Cybersecurity: A new world for Risk Managers?
Risk Managers who, historically, have not had to deal with information system (IS) security issues haven’t kept up to date on these subjects that they perceive as primarily technological. This is a bit less true for those having worked in national defence where security is part of the company’s DNA. Because, when we talk about IS security, we’re talking about the company’s IS – which is the CISO’s turf – but also the security built into the products sold to customers. We’ve also called this “Safety,” and through the propagation of internet architectures and connectivity it’s becoming a global IS security issue. Previously, Risks Managers weren’t part of this world; its concepts aren’t new, but it has become globalised in BtoB and BtoC. They need to try to understand this more specific kind of risk management. And ISS players need to change their focus from technical solutions to more global ones that include governance and all aspects of cyber security.
What role should each person play?
There are two specific kinds of expertise. The CISO is responsible for deploying a good security policy for the company’s information systems independently and with the obligation to report on his activity (e.g. if the organisation an OIV, etc.). The Risk Manager has to ensure the company has an IS security policy. He has to ensure he has understood this policy and discussed it with the CISO. What’s more, he has to be able to model IS security risk scenarios and their consequences for his organisation. But he can't do this without the CISO, who doesn’t always have this expertise which requires a macro view. If a presentation needs to be made to the audit committee, if the Risk Manager has to buy insurance, they need to work together. The CISO provides his expertise on the subject and the Risk Manager his ERM process management skills. The Risk Manager depends on the owners of the risk. He can’t do everything.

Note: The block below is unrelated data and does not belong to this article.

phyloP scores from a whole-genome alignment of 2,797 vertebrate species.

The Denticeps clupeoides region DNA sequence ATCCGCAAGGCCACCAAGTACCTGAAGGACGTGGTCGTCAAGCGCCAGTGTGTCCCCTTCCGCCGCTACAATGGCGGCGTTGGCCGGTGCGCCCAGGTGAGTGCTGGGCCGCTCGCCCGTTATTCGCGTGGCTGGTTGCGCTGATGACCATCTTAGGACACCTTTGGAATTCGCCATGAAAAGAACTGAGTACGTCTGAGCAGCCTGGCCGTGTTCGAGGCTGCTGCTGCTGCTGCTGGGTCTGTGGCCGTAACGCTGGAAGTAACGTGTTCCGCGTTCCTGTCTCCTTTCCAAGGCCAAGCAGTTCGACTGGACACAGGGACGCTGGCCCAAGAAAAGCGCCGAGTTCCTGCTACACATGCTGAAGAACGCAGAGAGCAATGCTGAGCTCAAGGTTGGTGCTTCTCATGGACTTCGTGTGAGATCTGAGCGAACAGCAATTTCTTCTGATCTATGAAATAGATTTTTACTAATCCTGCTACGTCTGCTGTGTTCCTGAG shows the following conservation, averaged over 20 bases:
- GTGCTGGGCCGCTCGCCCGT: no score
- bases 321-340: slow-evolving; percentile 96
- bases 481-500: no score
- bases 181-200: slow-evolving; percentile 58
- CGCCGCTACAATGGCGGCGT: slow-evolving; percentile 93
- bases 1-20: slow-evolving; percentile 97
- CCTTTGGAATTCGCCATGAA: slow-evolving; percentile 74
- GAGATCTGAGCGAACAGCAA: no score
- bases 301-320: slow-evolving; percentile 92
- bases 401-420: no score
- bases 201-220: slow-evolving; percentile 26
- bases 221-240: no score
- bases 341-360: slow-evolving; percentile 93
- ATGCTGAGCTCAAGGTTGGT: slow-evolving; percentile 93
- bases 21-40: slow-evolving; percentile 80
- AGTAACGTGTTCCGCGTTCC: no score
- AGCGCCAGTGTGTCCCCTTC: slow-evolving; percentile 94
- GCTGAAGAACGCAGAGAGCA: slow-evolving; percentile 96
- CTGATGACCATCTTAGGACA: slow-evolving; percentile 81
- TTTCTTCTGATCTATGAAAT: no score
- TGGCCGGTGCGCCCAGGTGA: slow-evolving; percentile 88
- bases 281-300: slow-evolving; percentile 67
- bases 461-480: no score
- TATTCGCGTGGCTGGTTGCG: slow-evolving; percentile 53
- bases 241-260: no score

Have you seen positive developments in recent years?
Things have really changed with a general increase in awareness. LPM, the designation of OIV and other things have meant that the issue can be addressed “from above”, involving management. Of course, there’s still a lot to be done, but we’ve come a long way thanks to the Assises de la Sécurité, security solutions providers and the insurance market. We understand a lot more than we did two years ago. Things are clearer today: CISOs have security policy deployment plans that include governance, steps to be respected, budgets, etc.; and Risk Managers model scenarios trying to see if insurance capacities have to be purchased for the quality of the guarantees.
You mentioned cyber insurance. A lot of CISOs are still confused about this.
That’s often for confidentiality reasons. Working with insurance companies means revealing sensitive information to third parties. But Risk Managers, especially ones in “sovereign” groups, are used to living in complex environments. We can deal with an insurance file while maintaining a good level of confidentiality for the elements shared with trusted insurance companies. This problem didn’t appear with cyber risk, but it is more sensitive because it touches the company’s nervous system. So, you obviously have to be careful and disclose only necessary information. But ISS experts shouldn’t use this as an argument against insurance.
AMRAE will be participating in the round table “Digital safety and security: towards global security” on Wednesday 5 October at 5:00PM.
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